The Jews of Corfu: Between the Adriatic and the Ionian

Ketubbot of Corfu

Ketubbot created during the Venetian period in Corfu have clear indicators of Venetian influence - in colors, design, and layout: using the distinctive love knot and zodiac symbols surrounding the text, and containing both the formal text of the ketubah as well as the dowry and the tena'im (engagement conditions).

As noted by Shalom Sabar, Romaniote ketubbot from Corfu include three distinct differences from standard Jewish marriage documents:

1. Including a date listing the years since the destruction of the Temple in Jerusalem (by Rabbinic calculation, 68 CE). This is based on the injunction to “raise [the memory of] Jerusalem at the peak of my joy.” (Psalms 137:6). CUL MS X893 K5199993 (1730) is an example of a ketubbah with the Temple itself placed on the top and center of the document - in this case literally "raised to the peak" of the joyous occasion.

2. Include a clause in which the bride states her duties: ‘to honor him and serve him in cleanliness and purity, as decent and modest Jewish women honor and serve their husbands’ (translation from Sabar).  The top center image of CUL MS X893 K51991 (1820) includes a rare drawing of the bride and groom dressed in their finest clothes.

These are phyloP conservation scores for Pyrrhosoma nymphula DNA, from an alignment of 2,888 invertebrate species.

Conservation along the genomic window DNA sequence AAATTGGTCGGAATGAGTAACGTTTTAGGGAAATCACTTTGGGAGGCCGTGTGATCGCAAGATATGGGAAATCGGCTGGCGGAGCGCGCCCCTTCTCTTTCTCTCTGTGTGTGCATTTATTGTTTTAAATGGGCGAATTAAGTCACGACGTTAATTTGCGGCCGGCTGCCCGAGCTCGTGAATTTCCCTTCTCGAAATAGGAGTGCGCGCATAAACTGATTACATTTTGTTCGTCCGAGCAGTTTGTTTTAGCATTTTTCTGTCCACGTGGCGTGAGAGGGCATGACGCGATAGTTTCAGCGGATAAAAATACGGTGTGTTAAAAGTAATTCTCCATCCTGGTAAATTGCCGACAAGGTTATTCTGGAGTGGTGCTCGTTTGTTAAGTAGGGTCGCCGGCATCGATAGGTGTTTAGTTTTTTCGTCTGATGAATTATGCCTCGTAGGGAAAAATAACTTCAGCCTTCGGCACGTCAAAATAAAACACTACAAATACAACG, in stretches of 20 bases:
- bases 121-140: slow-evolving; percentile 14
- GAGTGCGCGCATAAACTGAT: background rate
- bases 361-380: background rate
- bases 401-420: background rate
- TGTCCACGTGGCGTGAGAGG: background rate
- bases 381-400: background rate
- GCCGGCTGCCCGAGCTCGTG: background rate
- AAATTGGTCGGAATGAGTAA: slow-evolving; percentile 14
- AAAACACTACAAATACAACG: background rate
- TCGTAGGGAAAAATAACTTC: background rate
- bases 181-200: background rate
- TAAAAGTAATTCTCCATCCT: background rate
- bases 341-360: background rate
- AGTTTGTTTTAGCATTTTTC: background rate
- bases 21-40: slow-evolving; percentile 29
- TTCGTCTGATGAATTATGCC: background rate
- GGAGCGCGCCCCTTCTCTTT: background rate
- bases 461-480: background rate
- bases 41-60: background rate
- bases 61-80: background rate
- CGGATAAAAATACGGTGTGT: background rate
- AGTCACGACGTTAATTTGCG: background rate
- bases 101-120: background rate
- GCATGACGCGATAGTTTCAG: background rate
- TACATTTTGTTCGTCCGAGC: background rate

3. On the day following the wedding, the groom would add a notation confirming the bride’s virginity prior to the wedding night. An example of this can be seen in the bottom left of JTS KET 41, on the lower left side of the document.

Note especially the very last ketubbah shown here, commemorating a wedding that took place only two weeks before the deportation of the Jews of the island of Corfu to Auschwitz in 1944, where two-thirds of the community were murdered. 

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